Why Do We Torture Ourselves With Spicy Foods?

Taking a deeper look into the ultimate reasons for the human preference for spicing up our life.

The Altruism of the Rich and the Poor

A new paper finds that the rich tend to be more charitable than previously-studied groups. Interestingly enough, the poor are also a rather charitable bunch. How can we explain both of these facts?

Examining The Performance-Gender Link In Video Games

Understanding the strategic hostility of men's responses to women in competitive video games

Understanding Conspicuous Consumption (Via Race)

Highlighting the accuracy of some racial stereotypes, different racial groups tend to spend more of their income on highly-visible luxury goods. Understanding why presents us with an interesting puzzle to solve.

Stereotyping Stereotypes

Have psychologists been stereotyping stereotypes as inaccurate, despite their predictive value?

Some Bathwater Without A Baby

Adding an explanation to some research about how powerful individuals dislike inequality, but only when it disfavors them.

Examining Arousal and Homophobia

In honor of the supreme court verdict legalizing same-sex marriages, let's discuss why homophobia does not imply that one is actually a latent homosexual

Evolutionary Marketing

There are plenty of thought in psychology about misplaced arousal or the general affects of arousal on thought. Unfortunately, plenty of that is incorrect thinking...

A Curious Case of Welfare Considerations in Morality

Some thoughts on the inconsistency of moral arguments

The Morality Of Guilt

Some thoughts on how the form of moral emotions can inform us as to ultimate moral functioning

Privilege and the Nature of Inequality

Are different life outcomes due predominately to the circumstances of one's birth, or do people make more of their luck than we give them credit for? Some data on lottery winners for Florida can help us work towards an answer to that question.

Relaxing With Some Silly Research

Some relatively new research claims that walking to the right can make you better at addition. Does that sound silly? Well, it only sounds that way because it probably is.

Do Moral Violations Require a Victim?

On the matter of whether harmless moral violations actually exist

(Some Of) My Teaching Philosophy

Student evaluations of teachers tend to be negatively predictive of teaching effectiveness. Perhaps there are ways of fixing that problem with the right methods

Should We Expect Cross-Cultural Perceptual Errors?

Previous research has suggested men might over-perceive women's sexual intent. Is that the case in non-American samples?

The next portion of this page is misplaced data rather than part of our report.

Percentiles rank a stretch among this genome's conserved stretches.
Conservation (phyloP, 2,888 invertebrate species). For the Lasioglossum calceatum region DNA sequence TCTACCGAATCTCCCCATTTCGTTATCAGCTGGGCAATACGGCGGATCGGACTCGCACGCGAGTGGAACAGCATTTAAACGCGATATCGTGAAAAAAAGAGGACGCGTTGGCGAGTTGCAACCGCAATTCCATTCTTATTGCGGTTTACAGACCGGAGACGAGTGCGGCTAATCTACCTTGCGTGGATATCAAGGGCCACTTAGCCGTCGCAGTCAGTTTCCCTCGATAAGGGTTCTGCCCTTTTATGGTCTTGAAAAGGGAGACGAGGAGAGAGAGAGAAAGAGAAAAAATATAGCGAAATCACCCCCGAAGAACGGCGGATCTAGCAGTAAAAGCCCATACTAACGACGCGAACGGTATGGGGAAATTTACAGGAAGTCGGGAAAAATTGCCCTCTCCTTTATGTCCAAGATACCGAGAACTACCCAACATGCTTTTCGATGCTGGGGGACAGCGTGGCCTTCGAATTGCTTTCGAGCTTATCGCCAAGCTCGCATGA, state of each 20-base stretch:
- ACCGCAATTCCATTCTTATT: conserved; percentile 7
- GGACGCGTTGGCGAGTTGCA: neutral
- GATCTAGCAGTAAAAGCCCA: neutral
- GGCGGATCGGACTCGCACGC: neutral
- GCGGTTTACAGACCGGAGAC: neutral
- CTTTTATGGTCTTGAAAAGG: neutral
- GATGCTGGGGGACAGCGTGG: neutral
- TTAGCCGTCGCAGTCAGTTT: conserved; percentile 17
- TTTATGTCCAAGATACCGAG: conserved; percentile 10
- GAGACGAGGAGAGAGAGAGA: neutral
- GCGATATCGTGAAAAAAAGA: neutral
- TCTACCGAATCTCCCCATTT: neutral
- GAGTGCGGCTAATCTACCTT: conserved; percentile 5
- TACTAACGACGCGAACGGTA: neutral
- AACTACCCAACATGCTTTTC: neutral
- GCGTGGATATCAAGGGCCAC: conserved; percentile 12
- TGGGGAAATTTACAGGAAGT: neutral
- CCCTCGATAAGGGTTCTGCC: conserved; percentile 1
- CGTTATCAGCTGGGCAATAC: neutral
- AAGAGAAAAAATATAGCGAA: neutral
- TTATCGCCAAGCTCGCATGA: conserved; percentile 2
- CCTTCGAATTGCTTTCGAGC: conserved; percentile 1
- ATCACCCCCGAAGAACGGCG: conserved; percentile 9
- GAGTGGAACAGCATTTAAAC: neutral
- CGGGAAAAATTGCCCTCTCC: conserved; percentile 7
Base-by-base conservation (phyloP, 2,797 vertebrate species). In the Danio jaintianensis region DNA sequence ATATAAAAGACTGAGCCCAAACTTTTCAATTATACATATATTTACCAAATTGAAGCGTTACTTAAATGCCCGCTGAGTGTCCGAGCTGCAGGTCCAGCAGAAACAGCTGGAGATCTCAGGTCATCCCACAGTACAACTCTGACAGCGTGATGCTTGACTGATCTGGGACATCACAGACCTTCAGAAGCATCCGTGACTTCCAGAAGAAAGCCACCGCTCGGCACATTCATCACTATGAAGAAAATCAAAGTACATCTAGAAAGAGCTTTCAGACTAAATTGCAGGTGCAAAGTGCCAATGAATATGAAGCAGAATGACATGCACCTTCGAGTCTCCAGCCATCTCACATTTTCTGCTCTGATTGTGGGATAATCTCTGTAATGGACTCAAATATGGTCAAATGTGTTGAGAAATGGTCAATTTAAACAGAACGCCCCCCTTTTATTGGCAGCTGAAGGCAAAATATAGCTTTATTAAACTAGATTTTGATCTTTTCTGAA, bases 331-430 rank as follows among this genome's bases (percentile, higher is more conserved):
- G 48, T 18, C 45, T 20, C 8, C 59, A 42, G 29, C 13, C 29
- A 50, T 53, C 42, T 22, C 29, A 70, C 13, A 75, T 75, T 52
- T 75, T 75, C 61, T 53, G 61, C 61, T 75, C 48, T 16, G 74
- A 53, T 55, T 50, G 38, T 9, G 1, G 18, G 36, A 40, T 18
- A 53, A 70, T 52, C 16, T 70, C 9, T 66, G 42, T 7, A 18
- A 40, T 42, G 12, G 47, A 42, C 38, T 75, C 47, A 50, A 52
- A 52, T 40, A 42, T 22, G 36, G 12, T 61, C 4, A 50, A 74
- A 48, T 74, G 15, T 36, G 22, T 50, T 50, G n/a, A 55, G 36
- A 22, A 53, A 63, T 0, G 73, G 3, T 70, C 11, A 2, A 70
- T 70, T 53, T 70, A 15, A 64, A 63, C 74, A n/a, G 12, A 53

Has a Universal Preference Just Been Challenged?

A new paper seeks to challenge the assertion that the preference for women's waist-to-hip ratio is universal and invariant

A Great Time for Women in STEM

Women seem to be advantaged when it comes to getting hired in STEM fields. They need only apply.

Are Video Games Making People Sexist?

What approximately 800 Germans can tell us about the long-term effects of video games on sexist attitudes

Announcing a New Journal in Psychology

It's time to fix the false positive problem in psychology.

Are People Inequality Averse?

There have been claims made that inequality—not losses—are a major motivator of human punishment. My research disagrees.

Much Ado About Penis Size

A new study reports that the average male penis size is about 5 inches in length. Should this finding reduce men's anxiety about their size, or are there other factors to consider?

Should Men Have a Voice in the Abortion Debate?

It was recently suggested to me that men are not allowed to have opinion about abortion - even ones that happen to agree with the speaker. Naturally, I have some reservations about such a proposal

Where’s The Market For Organs (And Sex)?

Sometimes you aren't allowed to sell things that you are free to give away; a curious bit of moral psychology

Socially-Strategic Welfare

Cross-national differences in beliefs about welfare appear to be generated by the same underlying psychology. If you want to get people to agree on welfare, you need to get to them agree about the recipients.

Phrasing The Question: Does Altruism Even Exist?

Are humans really altruistic, or is this question actually several questions confusing phrased as one?

The Implicit Assumptions Test

A recent meta-analysis claims that implicit measures of racial attitudes aren't predicting much of anything. If their predictive value is so bad, why do people seem to hold them in such high regard?

Quid Pro Quo

Why are men upset when they land in the friendzone and why don't dinner guests pay their hosts for meals? If only exchange relationships could be made more explicit such problems might be avoided, yet many relationships do not opt for transparency. Why is that?

Some Thoughts On Side-Taking

People become involved in the disputes of others for a number of reasons: mutual interest, kinship, reciprocal reciprocity, and, sometimes, because of their behavior. The last item on that list is a rather curious one.

Moral Stupefaction

Some research has claimed that people are often found to be "morally dumbfounded", unable to explain their moral judgments with good reasons. The same research also suggests that people moralize "harmless" actions. While that may be true in some cases, in others the fault may reside within what researchers are counting as "good reasons" and "harm".

Charitable Interpretations Were Never My Strong Suit

We attribute motives to other people to try and predict their behavior accurately; we also attribute motives to other people to try and make them look insane, stupid, and/or evil. Guess which one of those goals disagreement tends to bring out?